4. How do you think Bogdan Bogdonavic will contribute when he comes over in a few years?
Kevin Zimmerman: Just learning about him a bit, it appears that he would be quite similar to Dragic within the offense. He’s a pretty good shooter and at 6-foot-6 with pretty good athleticism can slash to create plays for himself or for his teammates.
Scott Chasen: Bogdan Bogdanović is an interesting pick because of his length and his ability to shoot from long range. Bogdanović is 6’6″ with a 6’11” wingspan, and he uses his length to get into passing lanes to force turnovers, despite the fact that he isn’t a great defender yet. Many see Bogdanović ultimately developing into a “3 and D guy,” which could really help the Suns when he joins them in a couple of years.
Dave Dulberg: As McDonough said Thursday, Bogdanovic has the potential to be an NBA rotation guy. It’s hard to disagree. At 6-foot-6, he’s a terrific slasher, confident spot-up shooter and also brings perimeter defender. The Serbian guard has great positional size and a savviness to his game at the offensive end. Every bench unit needs a playmaker, and he could be just that for Phoenix 2-5 years from now.
Ryan Weisert: There’s really no way to know at this point. Bogdonavic is playing for a European team which has produced some great players over the years, but success for a squad like that is no guarantee of success in the NBA. He is young, he’s an entire ocean away, and there’s no guarantee he’ll ever wear a Phoenix uniform. The best I can say is that he’s an asset with a good chance to appreciate in value.
Eric Saar: From the little I know of Bogdanovic, he will be able to provide insurance to bolster the roster in case the Suns lose a player in the next couple years to free agency, or if they have to give up a lot to get a superstar.
5. How much of an impact will the rookies have next year for the Suns?
Kevin Zimmerman: Warren actually might have a tougher time getting minutes. He’s pretty much locked into playing small forward and wouldn’t get much opportunity unless the Suns can’t retain P.J. Tucker. I actually see Ennis having more opportunity. Even if the Suns somehow keep their current backcourt together, injuries forced Archie Goodwin into action and led to the necessity of the Leandro Barbosa signing.
Scott Chasen: Ennis is the most interesting rookie to me, because he has a chance to make a sizable impact should the Suns decide to trade Goran Dragic or let Eric Bledsoe sign elsewhere. However, Ennis could also see the a lack of playing time depending on how the summer goes for the Suns. I think T.J. Warren has the best chance to make an impact with his outstanding scoring ability, although I don’t believe either rookie will be too involved at the beginning of the year.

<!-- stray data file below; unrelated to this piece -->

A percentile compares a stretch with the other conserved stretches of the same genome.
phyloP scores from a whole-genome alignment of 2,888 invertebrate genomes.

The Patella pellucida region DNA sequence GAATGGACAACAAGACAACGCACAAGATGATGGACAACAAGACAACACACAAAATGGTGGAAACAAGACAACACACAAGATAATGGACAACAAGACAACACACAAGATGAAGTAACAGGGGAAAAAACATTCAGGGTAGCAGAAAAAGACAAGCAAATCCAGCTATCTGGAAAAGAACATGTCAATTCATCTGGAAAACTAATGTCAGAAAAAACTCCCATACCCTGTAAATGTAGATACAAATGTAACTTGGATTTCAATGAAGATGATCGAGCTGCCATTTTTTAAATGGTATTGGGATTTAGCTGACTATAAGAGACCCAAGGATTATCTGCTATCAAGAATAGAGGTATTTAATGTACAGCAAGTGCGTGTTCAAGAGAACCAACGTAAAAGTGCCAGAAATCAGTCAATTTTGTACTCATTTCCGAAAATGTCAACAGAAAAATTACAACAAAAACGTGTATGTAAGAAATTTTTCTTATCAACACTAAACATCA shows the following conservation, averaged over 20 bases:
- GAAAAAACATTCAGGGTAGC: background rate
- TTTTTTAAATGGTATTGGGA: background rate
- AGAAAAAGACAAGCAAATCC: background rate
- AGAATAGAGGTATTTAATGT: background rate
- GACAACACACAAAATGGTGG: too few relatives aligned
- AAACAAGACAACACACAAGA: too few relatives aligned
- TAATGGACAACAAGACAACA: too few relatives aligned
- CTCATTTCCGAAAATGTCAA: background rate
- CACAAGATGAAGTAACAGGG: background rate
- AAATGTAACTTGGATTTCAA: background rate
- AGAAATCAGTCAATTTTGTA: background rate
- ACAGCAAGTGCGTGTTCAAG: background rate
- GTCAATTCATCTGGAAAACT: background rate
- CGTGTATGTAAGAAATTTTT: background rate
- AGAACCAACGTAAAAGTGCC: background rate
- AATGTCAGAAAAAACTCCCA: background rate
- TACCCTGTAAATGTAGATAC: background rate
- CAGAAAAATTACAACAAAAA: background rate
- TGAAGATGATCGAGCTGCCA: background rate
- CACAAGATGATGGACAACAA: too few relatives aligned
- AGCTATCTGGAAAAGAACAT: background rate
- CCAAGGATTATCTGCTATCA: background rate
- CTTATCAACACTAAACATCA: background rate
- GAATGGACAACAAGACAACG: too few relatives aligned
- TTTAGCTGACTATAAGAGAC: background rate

Dave Dulberg: Ennis and Warren have the potential to get 15-20 minutes per game depending on how quickly they adapt to the speed of the game and also depending how the roster shakes out over the next few months. It’s hard to predict impact when considering that both Bledsoe and Tucker may or may not be wearing a Suns’ uniform next year. If the duo does return, look for Warren to have a bigger impact than Ennis. He might be a one-way player at the moment, but it’s hard to believe his scoring prowess won’t translate to the NBA.
Ryan Weisert: The rookies will definitely make an impact. I can see Ennis and Warren coming of the bench and forming a nice little offensive tandem in the second unit. There will be plenty of competition for minutes no matter what deals are made in the offseason, but Warren and Ennis are both talented and mentally strong by all accounts, so they should have an opportunity to contribute.
Eric Saar: Unless a big trade goes down, I see Ennis playing a bigger part in the rotation. It seems like he’ll replace Ish Smith as the backup point guard from the get-go. He’ll provide playmaking for the second unit. Warren will be the beneficiary making plays in the half-court, scoring inside.
6. Do you think any of them get traded?
Kevin Zimmerman- Nope. I think the rookies would have been traded on draft night. Unless the inclusion of a rookie would make or break a big trade for Kevin Love, I don’t see it happening.
Scott Chasen: If there was a trade, Tyler Ennis seems like the rookie that would be on the move. The Suns already possess a loaded backcourt, and a few other teams had previously expressed interest in drafting Ennis, including Toronto and New York. TNT’s David Aldridge and ESPN’s Chad Ford even reported that the Raptors might take Capela at 22, in order to trade him to the Suns (for Ennis), but that speculation ended when they drafted Bruno Cabocio instead. As of now, I don’t expect a trade to happen, but there is certainly a chance that Tyler Ennis could be on the move in the near future.
Dave Dulberg: No trades are coming out of these picks. The Suns did exactly what they should have with three first-round picks. With no better options on the table via the trade, McDonough selected two college prospects who could have an impact in 2014-15 and used the other pick on a draft-and-stash option. Toronto seemed to be very high on Ennis, but if a deal was to be made for the former Orange guard it would have been done on Draft Night.
Ryan Weisert: Y-E-S. One thing we’ve learned about Ryan McDonough is that he is ALWAYS scheming for deals to be made. Most people thought the Suns would move at least one if not all of their first round picks in this draft. Despite the fact that those picks are now tangible players, McDonough is no doubt willing to move them in any deal which he deems will make the Suns better.
Eric Saar: I think Bogdanovic could be included in a blockbuster trade, but I think Ennis and Warren are here to stay. Ennis and Warren complement this Suns squad so well they probably won’t be shipped out.
Tags: Phoenix Suns